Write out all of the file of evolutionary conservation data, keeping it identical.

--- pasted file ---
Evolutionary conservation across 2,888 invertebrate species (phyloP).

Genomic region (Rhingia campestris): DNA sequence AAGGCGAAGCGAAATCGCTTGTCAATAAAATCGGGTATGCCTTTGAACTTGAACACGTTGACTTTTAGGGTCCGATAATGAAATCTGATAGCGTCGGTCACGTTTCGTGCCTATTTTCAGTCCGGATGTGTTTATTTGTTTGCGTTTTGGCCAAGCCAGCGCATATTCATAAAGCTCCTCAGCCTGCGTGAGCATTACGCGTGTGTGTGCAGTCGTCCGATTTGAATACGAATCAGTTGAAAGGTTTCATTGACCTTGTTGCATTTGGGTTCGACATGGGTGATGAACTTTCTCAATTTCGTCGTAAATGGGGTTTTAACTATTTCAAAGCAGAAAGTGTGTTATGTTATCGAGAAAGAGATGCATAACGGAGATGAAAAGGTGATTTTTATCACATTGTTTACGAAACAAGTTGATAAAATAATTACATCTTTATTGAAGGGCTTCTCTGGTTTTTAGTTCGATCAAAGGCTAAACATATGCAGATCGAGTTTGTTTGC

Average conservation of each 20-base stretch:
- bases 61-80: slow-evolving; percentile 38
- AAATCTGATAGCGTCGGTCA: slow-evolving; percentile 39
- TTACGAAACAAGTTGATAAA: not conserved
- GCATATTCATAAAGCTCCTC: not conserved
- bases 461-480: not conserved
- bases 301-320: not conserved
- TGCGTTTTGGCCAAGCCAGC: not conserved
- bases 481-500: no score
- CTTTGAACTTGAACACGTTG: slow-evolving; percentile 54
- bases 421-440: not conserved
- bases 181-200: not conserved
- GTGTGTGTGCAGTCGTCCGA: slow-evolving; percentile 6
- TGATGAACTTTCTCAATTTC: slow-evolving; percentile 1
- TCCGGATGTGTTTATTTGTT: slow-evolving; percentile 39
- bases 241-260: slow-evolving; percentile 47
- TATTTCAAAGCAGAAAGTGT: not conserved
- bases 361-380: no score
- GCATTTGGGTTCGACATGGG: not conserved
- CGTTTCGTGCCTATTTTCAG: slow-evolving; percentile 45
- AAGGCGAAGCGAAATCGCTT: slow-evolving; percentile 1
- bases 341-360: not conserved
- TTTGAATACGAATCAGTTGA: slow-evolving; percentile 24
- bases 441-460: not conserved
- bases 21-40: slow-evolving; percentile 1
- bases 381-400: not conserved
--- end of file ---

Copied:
Evolutionary conservation across 2,888 invertebrate species (phyloP).

Genomic region (Rhingia campestris): DNA sequence AAGGCGAAGCGAAATCGCTTGTCAATAAAATCGGGTATGCCTTTGAACTTGAACACGTTGACTTTTAGGGTCCGATAATGAAATCTGATAGCGTCGGTCACGTTTCGTGCCTATTTTCAGTCCGGATGTGTTTATTTGTTTGCGTTTTGGCCAAGCCAGCGCATATTCATAAAGCTCCTCAGCCTGCGTGAGCATTACGCGTGTGTGTGCAGTCGTCCGATTTGAATACGAATCAGTTGAAAGGTTTCATTGACCTTGTTGCATTTGGGTTCGACATGGGTGATGAACTTTCTCAATTTCGTCGTAAATGGGGTTTTAACTATTTCAAAGCAGAAAGTGTGTTATGTTATCGAGAAAGAGATGCATAACGGAGATGAAAAGGTGATTTTTATCACATTGTTTACGAAACAAGTTGATAAAATAATTACATCTTTATTGAAGGGCTTCTCTGGTTTTTAGTTCGATCAAAGGCTAAACATATGCAGATCGAGTTTGTTTGC

Average conservation of each 20-base stretch:
- bases 61-80: slow-evolving; percentile 38
- AAATCTGATAGCGTCGGTCA: slow-evolving; percentile 39
- TTACGAAACAAGTTGATAAA: not conserved
- GCATATTCATAAAGCTCCTC: not conserved
- bases 461-480: not conserved
- bases 301-320: not conserved
- TGCGTTTTGGCCAAGCCAGC: not conserved
- bases 481-500: no score
- CTTTGAACTTGAACACGTTG: slow-evolving; percentile 54
- bases 421-440: not conserved
- bases 181-200: not conserved
- GTGTGTGTGCAGTCGTCCGA: slow-evolving; percentile 6
- TGATGAACTTTCTCAATTTC: slow-evolving; percentile 1
- TCCGGATGTGTTTATTTGTT: slow-evolving; percentile 39
- bases 241-260: slow-evolving; percentile 47
- TATTTCAAAGCAGAAAGTGT: not conserved
- bases 361-380: no score
- GCATTTGGGTTCGACATGGG: not conserved
- CGTTTCGTGCCTATTTTCAG: slow-evolving; percentile 45
- AAGGCGAAGCGAAATCGCTT: slow-evolving; percentile 1
- bases 341-360: not conserved
- TTTGAATACGAATCAGTTGA: slow-evolving; percentile 24
- bases 441-460: not conserved
- bases 21-40: slow-evolving; percentile 1
- bases 381-400: not conserved